The women’s ages ranged between 23 and 40 years (median 33 years). They were between 12 and 40 weeks pregnant (median 26 weeks). Four of the women had two children and seven women had one child. All participants were either married or cohabiting with a partner, educated to ‘A-level’ or beyond and had drunk alcohol before the pregnancy (the majority were married, had a university education and usually consumed up to 1-2 drinks per week before the current pregnancy). All but one reported a reduction in their alcohol consumption after pregnancy recognition, six abstaining completely. In terms of patterns, three women described consuming up to 1-2 drinks in total, seven up to 1-2 drinks per month, three up to 1-2 drinks per week, and one more than 1-2 drinks per week. Participants described safe levels of alcohol consumption during pregnancy as ranging from no alcohol at all, through one glass a day, to four glasses a day.
Half the women did not recall receiving any specific advice from health professionals about drinking during their current pregnancy. However, some mentioned being given written information by the general practitioner (GP) or midwife. Reported advice received on safe drinking levels ranged from abstinence to one to four units a week. Some women also mentioned that friends had been recommended different limits. Knowledge of the government advice varied. Thirteen women were aware that the advice had changed. Although eight of these women correctly recalled this, none were confident that they were correct.
Themes: barriers and facilitators to drinking in pregnancy
Eight themes were identified which related to the study aims (see Table 1). These all reflected barriers and facilitators to drinking in pregnancy.
Prompted by previous research findings [20,26] that women were aware of the potential harm to their unborn baby of drinking during pregnancy, we explored how women evaluated the risks of drinking. Participants had assessed or considered the risk to themselves or to their unborn child. Perceived risk often influenced their drinking behaviour. If they thought that there was a high risk involved, they tended to completely abstain from alcohol or limit themselves to a very small amount. Women who were uncertain about possible risks erred on the side of caution.
“I go for the safety aspect, so because I’m not 100% sure, I just completely abstain to be on the safe side.” (Interview 10, no children)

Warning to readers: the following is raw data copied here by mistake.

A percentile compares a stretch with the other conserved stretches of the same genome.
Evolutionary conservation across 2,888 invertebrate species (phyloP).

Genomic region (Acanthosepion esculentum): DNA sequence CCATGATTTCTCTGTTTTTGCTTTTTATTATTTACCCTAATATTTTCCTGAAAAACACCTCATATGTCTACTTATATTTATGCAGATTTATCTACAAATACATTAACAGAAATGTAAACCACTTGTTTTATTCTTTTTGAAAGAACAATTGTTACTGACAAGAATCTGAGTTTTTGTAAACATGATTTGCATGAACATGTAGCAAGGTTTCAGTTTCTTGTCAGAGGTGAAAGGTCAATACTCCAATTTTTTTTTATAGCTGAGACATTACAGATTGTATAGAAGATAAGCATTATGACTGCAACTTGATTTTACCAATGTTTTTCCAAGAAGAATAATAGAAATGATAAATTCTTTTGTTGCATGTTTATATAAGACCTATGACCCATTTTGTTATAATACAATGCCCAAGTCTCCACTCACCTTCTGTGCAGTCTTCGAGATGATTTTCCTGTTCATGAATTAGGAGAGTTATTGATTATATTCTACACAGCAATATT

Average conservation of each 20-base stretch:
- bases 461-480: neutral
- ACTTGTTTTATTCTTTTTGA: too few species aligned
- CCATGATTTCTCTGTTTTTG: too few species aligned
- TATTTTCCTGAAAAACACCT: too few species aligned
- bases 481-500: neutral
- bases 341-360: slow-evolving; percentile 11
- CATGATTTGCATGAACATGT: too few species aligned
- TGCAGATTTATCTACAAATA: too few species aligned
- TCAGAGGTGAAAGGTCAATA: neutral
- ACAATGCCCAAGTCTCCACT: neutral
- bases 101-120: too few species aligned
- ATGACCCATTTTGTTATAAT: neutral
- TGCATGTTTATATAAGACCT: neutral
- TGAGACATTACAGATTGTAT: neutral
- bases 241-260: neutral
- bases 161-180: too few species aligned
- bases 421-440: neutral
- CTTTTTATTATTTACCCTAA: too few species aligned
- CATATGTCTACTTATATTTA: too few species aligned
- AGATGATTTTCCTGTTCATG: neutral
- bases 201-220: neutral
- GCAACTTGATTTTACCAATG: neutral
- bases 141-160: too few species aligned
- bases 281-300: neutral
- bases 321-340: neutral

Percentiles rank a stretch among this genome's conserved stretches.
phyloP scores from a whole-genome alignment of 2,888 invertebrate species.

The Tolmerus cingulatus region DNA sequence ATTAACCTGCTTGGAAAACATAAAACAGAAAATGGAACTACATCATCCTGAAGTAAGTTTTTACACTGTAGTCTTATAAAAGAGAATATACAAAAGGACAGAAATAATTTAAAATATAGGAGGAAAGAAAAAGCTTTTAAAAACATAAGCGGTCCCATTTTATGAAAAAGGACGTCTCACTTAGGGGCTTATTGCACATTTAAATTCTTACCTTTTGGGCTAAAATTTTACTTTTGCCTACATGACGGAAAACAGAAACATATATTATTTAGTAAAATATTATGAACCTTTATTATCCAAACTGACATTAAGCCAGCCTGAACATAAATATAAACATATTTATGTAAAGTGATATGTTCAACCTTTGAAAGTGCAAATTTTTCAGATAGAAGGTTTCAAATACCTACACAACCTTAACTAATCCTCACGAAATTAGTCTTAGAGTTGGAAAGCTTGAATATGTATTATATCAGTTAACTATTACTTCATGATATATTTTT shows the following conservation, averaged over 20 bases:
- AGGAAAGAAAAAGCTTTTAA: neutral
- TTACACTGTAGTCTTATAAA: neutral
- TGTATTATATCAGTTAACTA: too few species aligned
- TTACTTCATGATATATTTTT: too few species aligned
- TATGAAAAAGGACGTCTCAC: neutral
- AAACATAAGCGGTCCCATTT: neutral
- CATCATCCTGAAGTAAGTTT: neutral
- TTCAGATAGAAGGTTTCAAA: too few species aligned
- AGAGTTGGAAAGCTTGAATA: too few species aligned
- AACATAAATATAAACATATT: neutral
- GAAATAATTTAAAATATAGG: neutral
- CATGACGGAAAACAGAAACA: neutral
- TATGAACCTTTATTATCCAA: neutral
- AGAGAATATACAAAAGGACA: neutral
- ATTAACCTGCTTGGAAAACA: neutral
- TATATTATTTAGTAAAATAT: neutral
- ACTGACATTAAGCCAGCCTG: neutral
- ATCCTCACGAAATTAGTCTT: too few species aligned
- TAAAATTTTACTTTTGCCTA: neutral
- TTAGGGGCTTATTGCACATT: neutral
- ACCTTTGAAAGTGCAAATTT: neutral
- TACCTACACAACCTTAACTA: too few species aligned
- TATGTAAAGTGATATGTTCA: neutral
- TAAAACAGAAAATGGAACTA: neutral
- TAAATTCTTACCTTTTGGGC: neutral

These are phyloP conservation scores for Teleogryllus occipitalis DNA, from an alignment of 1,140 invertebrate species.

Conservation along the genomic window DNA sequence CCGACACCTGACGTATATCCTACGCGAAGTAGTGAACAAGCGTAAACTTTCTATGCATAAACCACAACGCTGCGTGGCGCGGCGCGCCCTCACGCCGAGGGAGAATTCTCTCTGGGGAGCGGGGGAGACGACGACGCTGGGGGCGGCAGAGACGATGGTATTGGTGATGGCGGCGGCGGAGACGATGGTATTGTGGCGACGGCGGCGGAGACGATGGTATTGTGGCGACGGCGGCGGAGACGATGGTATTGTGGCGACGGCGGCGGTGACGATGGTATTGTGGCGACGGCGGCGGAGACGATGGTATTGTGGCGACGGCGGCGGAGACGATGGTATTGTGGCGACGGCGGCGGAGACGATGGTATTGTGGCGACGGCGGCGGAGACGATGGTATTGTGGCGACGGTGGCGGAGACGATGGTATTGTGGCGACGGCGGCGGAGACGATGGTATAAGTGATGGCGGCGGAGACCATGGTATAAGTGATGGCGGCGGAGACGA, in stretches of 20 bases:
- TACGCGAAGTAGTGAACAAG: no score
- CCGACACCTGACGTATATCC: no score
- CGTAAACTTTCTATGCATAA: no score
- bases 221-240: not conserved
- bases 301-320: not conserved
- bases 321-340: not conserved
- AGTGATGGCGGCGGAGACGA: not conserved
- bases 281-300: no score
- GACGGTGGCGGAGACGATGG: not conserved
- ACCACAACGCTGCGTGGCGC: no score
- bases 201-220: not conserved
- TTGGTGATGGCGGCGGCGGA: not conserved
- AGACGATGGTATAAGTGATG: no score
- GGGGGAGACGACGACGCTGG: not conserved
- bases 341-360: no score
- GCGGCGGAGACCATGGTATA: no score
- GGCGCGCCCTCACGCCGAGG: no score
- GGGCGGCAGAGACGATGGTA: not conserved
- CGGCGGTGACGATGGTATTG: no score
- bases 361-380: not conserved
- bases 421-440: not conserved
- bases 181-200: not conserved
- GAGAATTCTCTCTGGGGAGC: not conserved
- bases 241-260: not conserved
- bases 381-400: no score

Similarly women who found the given information inconsistent tended to be more cautious.
“Because there is so much conflicting information, I do think that the way to go is if you don’t drink any then there’s no risk.” (Interview 8, no children)
In contrast, women who thought that there was a low risk described more relaxed attitudes.
“If you drink in moderation and you’re sensible, then I don’t think it affects the fetus and if it has a relaxing effect on you, then I don’t see there’s any harm.” (Interview 14, two children)
Unborn child has precedence over drinking in pregnancy
This theme emerged inductively from the data and was related to the above theme. Participants described how their unborn child’s interests were first and foremost in their minds. These women revealed feeling an obligation to protect their child’s health and safety.
“I’ve got to think of my child, I’ve got to put them first.” (Interview 7, no children)
This view often took priority over any wish to drink alcohol while pregnant. Women therefore limited their drinking or completely abstained from alcohol during their pregnancy. In addition, a common view was that the period of time involved was manageable if the child’s best interest was at heart.
“It is only 9 months which isn’t very long… So it’s not that long really when you’ve got to think about somebody else’s life.” (Interview 7, no children)
Influence of previous and other women’s pregnancies on drinking in pregnancy
Other researchers  have found an association between previous pregnancy experiences and drinking behaviour and we explored this theme. Women recalled their own previous experiences of drinking in pregnancy or the pregnancies of friends and family members and the lack of any harmful effects on the outcome.
“I drank a little bit with my first child and I carried on doing that with my second and third pregnancies. My first child is absolutely fine.” (Interview 2, two children)
“I’m listening to the older generation as well and they used to listen to those old guidelines and most children are OK and weren’t affected by one or two units a week if they chose to have it.” (Interview 7, no children)
These experiences were mostly reassuring and these women did not attribute drinking in pregnancy to any harm to the child. Often, they were used as an example to justify the safety of drinking in pregnancy. However, family experiences were also described that negatively associated drinking in pregnancy with the child’s health.
“She was drinking because they never realised she was pregnant. And her son does have learning disabilities. Whether that’s connected or not, I don’t know.” (Interview 1, two children)